Conventional price elasticity of demand is a simplistic and elementary formula that has mathematical and economic deficiencies when applied to price (rates) and demand (balances) of deposit products:
- It does not recognize inverse relations between price and demand.
- It assumes that rates and balances of deposits operate in a vacuum.
Economic deficiency – Conventional price elasticity measures the relations between interest rates and balances of deposits as if they are the only two factors impacting demand. That is never the case because the economic environment is always a factor. In other words, the economic environment can change the relations, so called “elasticity”, between price and balances even if the there has been no in the rate. Case in point. In the past two years, the national average rate of MM accounts stayed flat, while balances nationally grew by 12 percent. Was the increase in demand due to the rate? Not at all. It was solely the result of the economic environment, which impacted demand for MM accounts.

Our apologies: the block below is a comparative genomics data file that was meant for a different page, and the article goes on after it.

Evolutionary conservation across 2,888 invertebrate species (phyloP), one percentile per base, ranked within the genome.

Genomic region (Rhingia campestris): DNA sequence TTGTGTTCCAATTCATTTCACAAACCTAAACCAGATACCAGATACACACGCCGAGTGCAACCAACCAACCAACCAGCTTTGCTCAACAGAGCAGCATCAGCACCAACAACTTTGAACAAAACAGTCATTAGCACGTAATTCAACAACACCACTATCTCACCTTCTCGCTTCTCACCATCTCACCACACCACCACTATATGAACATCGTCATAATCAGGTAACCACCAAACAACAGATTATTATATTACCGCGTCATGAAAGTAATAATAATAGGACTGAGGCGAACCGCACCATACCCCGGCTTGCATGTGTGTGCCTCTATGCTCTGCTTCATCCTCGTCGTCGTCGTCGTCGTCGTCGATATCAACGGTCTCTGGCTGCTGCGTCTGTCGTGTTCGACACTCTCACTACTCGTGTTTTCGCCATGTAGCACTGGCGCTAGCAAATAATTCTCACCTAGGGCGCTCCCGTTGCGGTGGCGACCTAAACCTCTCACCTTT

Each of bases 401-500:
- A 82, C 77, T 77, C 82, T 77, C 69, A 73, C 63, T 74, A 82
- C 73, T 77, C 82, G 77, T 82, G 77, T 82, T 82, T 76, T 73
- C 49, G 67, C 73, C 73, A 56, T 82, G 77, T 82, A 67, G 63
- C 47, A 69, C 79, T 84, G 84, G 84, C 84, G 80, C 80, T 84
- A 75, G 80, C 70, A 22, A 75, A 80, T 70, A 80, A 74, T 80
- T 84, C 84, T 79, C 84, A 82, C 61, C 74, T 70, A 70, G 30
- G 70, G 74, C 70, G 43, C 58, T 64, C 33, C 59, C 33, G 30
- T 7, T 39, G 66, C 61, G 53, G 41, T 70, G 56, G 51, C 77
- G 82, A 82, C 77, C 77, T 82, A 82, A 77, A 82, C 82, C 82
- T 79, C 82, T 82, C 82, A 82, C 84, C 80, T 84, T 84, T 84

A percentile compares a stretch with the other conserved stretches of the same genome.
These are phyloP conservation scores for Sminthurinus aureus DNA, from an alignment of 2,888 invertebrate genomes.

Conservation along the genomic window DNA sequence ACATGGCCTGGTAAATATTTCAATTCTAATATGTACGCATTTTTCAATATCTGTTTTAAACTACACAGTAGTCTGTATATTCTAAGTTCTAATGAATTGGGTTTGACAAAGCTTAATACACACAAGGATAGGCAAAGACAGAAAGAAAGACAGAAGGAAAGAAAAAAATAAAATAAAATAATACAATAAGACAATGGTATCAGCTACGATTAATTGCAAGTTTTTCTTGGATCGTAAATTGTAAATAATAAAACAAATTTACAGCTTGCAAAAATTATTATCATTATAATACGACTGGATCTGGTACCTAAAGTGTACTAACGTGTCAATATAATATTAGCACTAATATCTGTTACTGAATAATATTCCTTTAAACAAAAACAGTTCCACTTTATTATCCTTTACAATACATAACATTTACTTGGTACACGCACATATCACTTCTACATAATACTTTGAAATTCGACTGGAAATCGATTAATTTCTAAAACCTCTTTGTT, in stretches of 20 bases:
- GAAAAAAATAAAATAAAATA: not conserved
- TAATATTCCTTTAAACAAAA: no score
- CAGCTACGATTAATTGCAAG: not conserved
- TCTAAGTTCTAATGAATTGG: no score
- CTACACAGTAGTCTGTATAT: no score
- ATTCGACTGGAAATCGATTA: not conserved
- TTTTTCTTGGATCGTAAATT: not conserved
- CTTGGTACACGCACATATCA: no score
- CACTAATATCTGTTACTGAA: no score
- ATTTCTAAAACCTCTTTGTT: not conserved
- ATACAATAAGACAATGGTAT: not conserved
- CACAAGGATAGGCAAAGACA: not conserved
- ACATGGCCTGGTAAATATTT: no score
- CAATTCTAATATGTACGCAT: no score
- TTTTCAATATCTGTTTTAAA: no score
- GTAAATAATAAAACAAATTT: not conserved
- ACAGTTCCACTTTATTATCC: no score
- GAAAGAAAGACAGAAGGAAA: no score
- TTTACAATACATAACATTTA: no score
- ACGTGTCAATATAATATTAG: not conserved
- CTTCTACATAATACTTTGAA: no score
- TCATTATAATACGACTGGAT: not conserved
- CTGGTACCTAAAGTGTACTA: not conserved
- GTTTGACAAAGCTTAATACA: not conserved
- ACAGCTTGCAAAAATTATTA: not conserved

To overcome these deficiencies in the conventional price elasticity model, bankers should use the Relasticity method to determine the true impact rates have on demand for deposit accounts. Starting January, every Deposits Dynamics forecast will include Relasticity analysis of all major deposit accounts allowing bankers to make the right pricing decisions based on how truly relevant the rate is in shifting demand.